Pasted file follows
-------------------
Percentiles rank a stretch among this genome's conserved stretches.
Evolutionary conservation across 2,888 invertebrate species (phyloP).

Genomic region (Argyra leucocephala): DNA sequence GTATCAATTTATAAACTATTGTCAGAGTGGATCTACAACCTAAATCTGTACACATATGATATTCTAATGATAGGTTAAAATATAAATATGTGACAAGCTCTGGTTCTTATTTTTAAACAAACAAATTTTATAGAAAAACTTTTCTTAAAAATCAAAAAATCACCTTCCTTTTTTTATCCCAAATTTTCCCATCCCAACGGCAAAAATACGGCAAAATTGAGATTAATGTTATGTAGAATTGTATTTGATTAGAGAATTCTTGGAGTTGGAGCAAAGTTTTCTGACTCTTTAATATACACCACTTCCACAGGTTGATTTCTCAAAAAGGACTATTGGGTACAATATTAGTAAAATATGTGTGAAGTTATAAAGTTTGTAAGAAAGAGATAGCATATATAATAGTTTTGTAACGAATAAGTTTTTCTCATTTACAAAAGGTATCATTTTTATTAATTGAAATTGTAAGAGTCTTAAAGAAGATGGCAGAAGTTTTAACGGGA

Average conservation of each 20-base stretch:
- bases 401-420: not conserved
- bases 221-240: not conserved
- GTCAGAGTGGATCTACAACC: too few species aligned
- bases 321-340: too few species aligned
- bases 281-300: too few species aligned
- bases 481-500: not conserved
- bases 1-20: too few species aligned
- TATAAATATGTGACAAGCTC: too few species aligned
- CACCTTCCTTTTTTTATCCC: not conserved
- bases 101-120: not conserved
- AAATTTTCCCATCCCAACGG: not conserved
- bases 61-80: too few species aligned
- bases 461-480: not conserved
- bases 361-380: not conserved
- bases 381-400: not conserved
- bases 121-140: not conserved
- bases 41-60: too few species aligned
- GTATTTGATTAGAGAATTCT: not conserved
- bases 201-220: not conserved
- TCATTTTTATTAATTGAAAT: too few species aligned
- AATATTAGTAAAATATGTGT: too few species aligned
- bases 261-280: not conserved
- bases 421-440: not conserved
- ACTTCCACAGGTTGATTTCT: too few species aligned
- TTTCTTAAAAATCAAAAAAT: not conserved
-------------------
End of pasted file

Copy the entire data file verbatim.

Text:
Percentiles rank a stretch among this genome's conserved stretches.
Evolutionary conservation across 2,888 invertebrate species (phyloP).

Genomic region (Argyra leucocephala): DNA sequence GTATCAATTTATAAACTATTGTCAGAGTGGATCTACAACCTAAATCTGTACACATATGATATTCTAATGATAGGTTAAAATATAAATATGTGACAAGCTCTGGTTCTTATTTTTAAACAAACAAATTTTATAGAAAAACTTTTCTTAAAAATCAAAAAATCACCTTCCTTTTTTTATCCCAAATTTTCCCATCCCAACGGCAAAAATACGGCAAAATTGAGATTAATGTTATGTAGAATTGTATTTGATTAGAGAATTCTTGGAGTTGGAGCAAAGTTTTCTGACTCTTTAATATACACCACTTCCACAGGTTGATTTCTCAAAAAGGACTATTGGGTACAATATTAGTAAAATATGTGTGAAGTTATAAAGTTTGTAAGAAAGAGATAGCATATATAATAGTTTTGTAACGAATAAGTTTTTCTCATTTACAAAAGGTATCATTTTTATTAATTGAAATTGTAAGAGTCTTAAAGAAGATGGCAGAAGTTTTAACGGGA

Average conservation of each 20-base stretch:
- bases 401-420: not conserved
- bases 221-240: not conserved
- GTCAGAGTGGATCTACAACC: too few species aligned
- bases 321-340: too few species aligned
- bases 281-300: too few species aligned
- bases 481-500: not conserved
- bases 1-20: too few species aligned
- TATAAATATGTGACAAGCTC: too few species aligned
- CACCTTCCTTTTTTTATCCC: not conserved
- bases 101-120: not conserved
- AAATTTTCCCATCCCAACGG: not conserved
- bases 61-80: too few species aligned
- bases 461-480: not conserved
- bases 361-380: not conserved
- bases 381-400: not conserved
- bases 121-140: not conserved
- bases 41-60: too few species aligned
- GTATTTGATTAGAGAATTCT: not conserved
- bases 201-220: not conserved
- TCATTTTTATTAATTGAAAT: too few species aligned
- AATATTAGTAAAATATGTGT: too few species aligned
- bases 261-280: not conserved
- bases 421-440: not conserved
- ACTTCCACAGGTTGATTTCT: too few species aligned
- TTTCTTAAAAATCAAAAAAT: not conserved